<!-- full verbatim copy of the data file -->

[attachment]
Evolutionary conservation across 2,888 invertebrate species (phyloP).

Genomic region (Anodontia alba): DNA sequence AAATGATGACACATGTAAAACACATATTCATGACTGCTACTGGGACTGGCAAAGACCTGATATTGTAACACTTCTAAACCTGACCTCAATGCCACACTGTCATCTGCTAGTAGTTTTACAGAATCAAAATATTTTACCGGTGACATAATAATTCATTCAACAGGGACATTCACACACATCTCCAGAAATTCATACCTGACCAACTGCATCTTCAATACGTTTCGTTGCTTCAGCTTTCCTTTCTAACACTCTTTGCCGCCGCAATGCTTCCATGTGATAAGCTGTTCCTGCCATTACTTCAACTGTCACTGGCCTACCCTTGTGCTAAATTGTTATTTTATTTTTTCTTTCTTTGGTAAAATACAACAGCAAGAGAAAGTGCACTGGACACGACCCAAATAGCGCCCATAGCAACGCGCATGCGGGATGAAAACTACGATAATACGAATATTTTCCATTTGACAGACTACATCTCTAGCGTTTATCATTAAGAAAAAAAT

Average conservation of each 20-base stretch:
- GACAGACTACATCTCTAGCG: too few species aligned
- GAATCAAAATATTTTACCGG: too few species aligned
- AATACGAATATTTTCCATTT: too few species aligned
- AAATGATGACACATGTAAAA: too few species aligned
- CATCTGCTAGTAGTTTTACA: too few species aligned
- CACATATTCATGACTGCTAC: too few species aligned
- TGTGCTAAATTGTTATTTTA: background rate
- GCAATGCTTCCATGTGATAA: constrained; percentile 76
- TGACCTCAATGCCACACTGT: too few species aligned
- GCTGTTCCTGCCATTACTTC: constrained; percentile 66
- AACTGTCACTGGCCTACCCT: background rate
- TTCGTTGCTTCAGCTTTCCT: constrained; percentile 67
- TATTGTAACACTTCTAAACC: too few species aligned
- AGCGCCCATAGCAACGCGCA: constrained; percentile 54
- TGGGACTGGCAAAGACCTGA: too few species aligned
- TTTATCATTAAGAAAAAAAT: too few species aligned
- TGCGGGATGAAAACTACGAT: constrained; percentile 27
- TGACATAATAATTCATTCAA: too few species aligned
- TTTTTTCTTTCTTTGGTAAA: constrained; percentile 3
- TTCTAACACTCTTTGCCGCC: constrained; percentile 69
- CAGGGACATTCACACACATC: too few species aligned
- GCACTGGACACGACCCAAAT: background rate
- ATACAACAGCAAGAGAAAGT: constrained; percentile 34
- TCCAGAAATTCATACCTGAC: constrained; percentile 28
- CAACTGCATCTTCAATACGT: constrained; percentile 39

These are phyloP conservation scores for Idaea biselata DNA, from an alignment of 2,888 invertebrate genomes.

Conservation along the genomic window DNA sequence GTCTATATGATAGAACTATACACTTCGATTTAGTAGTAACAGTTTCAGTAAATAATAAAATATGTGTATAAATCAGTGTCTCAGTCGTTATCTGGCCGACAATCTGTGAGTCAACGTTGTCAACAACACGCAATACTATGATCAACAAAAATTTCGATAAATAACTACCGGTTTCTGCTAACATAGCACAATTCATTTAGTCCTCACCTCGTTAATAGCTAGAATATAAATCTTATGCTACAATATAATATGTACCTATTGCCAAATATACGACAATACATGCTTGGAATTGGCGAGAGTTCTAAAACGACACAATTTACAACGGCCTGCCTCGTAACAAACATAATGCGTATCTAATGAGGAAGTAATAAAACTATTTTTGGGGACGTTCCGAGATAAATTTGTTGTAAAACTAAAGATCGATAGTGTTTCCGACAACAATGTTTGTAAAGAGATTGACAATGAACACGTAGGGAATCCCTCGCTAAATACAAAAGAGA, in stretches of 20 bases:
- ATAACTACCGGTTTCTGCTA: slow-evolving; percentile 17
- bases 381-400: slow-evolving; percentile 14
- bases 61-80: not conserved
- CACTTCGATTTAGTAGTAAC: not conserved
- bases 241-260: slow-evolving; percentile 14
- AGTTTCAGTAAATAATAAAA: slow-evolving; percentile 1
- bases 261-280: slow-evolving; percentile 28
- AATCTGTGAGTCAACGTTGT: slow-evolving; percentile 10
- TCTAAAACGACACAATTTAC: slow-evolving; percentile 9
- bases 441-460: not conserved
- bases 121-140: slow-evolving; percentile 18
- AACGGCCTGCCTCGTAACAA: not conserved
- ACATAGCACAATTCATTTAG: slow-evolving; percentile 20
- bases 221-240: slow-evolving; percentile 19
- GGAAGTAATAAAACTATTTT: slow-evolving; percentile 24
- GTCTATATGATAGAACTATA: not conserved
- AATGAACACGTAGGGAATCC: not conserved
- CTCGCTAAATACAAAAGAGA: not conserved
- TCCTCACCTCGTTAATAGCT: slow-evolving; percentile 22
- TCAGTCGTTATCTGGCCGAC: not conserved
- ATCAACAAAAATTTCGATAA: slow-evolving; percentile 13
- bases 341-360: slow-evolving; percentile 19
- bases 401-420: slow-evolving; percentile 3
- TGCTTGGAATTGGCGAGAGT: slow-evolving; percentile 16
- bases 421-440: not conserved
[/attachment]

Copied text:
Evolutionary conservation across 2,888 invertebrate species (phyloP).

Genomic region (Anodontia alba): DNA sequence AAATGATGACACATGTAAAACACATATTCATGACTGCTACTGGGACTGGCAAAGACCTGATATTGTAACACTTCTAAACCTGACCTCAATGCCACACTGTCATCTGCTAGTAGTTTTACAGAATCAAAATATTTTACCGGTGACATAATAATTCATTCAACAGGGACATTCACACACATCTCCAGAAATTCATACCTGACCAACTGCATCTTCAATACGTTTCGTTGCTTCAGCTTTCCTTTCTAACACTCTTTGCCGCCGCAATGCTTCCATGTGATAAGCTGTTCCTGCCATTACTTCAACTGTCACTGGCCTACCCTTGTGCTAAATTGTTATTTTATTTTTTCTTTCTTTGGTAAAATACAACAGCAAGAGAAAGTGCACTGGACACGACCCAAATAGCGCCCATAGCAACGCGCATGCGGGATGAAAACTACGATAATACGAATATTTTCCATTTGACAGACTACATCTCTAGCGTTTATCATTAAGAAAAAAAT

Average conservation of each 20-base stretch:
- GACAGACTACATCTCTAGCG: too few species aligned
- GAATCAAAATATTTTACCGG: too few species aligned
- AATACGAATATTTTCCATTT: too few species aligned
- AAATGATGACACATGTAAAA: too few species aligned
- CATCTGCTAGTAGTTTTACA: too few species aligned
- CACATATTCATGACTGCTAC: too few species aligned
- TGTGCTAAATTGTTATTTTA: background rate
- GCAATGCTTCCATGTGATAA: constrained; percentile 76
- TGACCTCAATGCCACACTGT: too few species aligned
- GCTGTTCCTGCCATTACTTC: constrained; percentile 66
- AACTGTCACTGGCCTACCCT: background rate
- TTCGTTGCTTCAGCTTTCCT: constrained; percentile 67
- TATTGTAACACTTCTAAACC: too few species aligned
- AGCGCCCATAGCAACGCGCA: constrained; percentile 54
- TGGGACTGGCAAAGACCTGA: too few species aligned
- TTTATCATTAAGAAAAAAAT: too few species aligned
- TGCGGGATGAAAACTACGAT: constrained; percentile 27
- TGACATAATAATTCATTCAA: too few species aligned
- TTTTTTCTTTCTTTGGTAAA: constrained; percentile 3
- TTCTAACACTCTTTGCCGCC: constrained; percentile 69
- CAGGGACATTCACACACATC: too few species aligned
- GCACTGGACACGACCCAAAT: background rate
- ATACAACAGCAAGAGAAAGT: constrained; percentile 34
- TCCAGAAATTCATACCTGAC: constrained; percentile 28
- CAACTGCATCTTCAATACGT: constrained; percentile 39

These are phyloP conservation scores for Idaea biselata DNA, from an alignment of 2,888 invertebrate genomes.

Conservation along the genomic window DNA sequence GTCTATATGATAGAACTATACACTTCGATTTAGTAGTAACAGTTTCAGTAAATAATAAAATATGTGTATAAATCAGTGTCTCAGTCGTTATCTGGCCGACAATCTGTGAGTCAACGTTGTCAACAACACGCAATACTATGATCAACAAAAATTTCGATAAATAACTACCGGTTTCTGCTAACATAGCACAATTCATTTAGTCCTCACCTCGTTAATAGCTAGAATATAAATCTTATGCTACAATATAATATGTACCTATTGCCAAATATACGACAATACATGCTTGGAATTGGCGAGAGTTCTAAAACGACACAATTTACAACGGCCTGCCTCGTAACAAACATAATGCGTATCTAATGAGGAAGTAATAAAACTATTTTTGGGGACGTTCCGAGATAAATTTGTTGTAAAACTAAAGATCGATAGTGTTTCCGACAACAATGTTTGTAAAGAGATTGACAATGAACACGTAGGGAATCCCTCGCTAAATACAAAAGAGA, in stretches of 20 bases:
- ATAACTACCGGTTTCTGCTA: slow-evolving; percentile 17
- bases 381-400: slow-evolving; percentile 14
- bases 61-80: not conserved
- CACTTCGATTTAGTAGTAAC: not conserved
- bases 241-260: slow-evolving; percentile 14
- AGTTTCAGTAAATAATAAAA: slow-evolving; percentile 1
- bases 261-280: slow-evolving; percentile 28
- AATCTGTGAGTCAACGTTGT: slow-evolving; percentile 10
- TCTAAAACGACACAATTTAC: slow-evolving; percentile 9
- bases 441-460: not conserved
- bases 121-140: slow-evolving; percentile 18
- AACGGCCTGCCTCGTAACAA: not conserved
- ACATAGCACAATTCATTTAG: slow-evolving; percentile 20
- bases 221-240: slow-evolving; percentile 19
- GGAAGTAATAAAACTATTTT: slow-evolving; percentile 24
- GTCTATATGATAGAACTATA: not conserved
- AATGAACACGTAGGGAATCC: not conserved
- CTCGCTAAATACAAAAGAGA: not conserved
- TCCTCACCTCGTTAATAGCT: slow-evolving; percentile 22
- TCAGTCGTTATCTGGCCGAC: not conserved
- ATCAACAAAAATTTCGATAA: slow-evolving; percentile 13
- bases 341-360: slow-evolving; percentile 19
- bases 401-420: slow-evolving; percentile 3
- TGCTTGGAATTGGCGAGAGT: slow-evolving; percentile 16
- bases 421-440: not conserved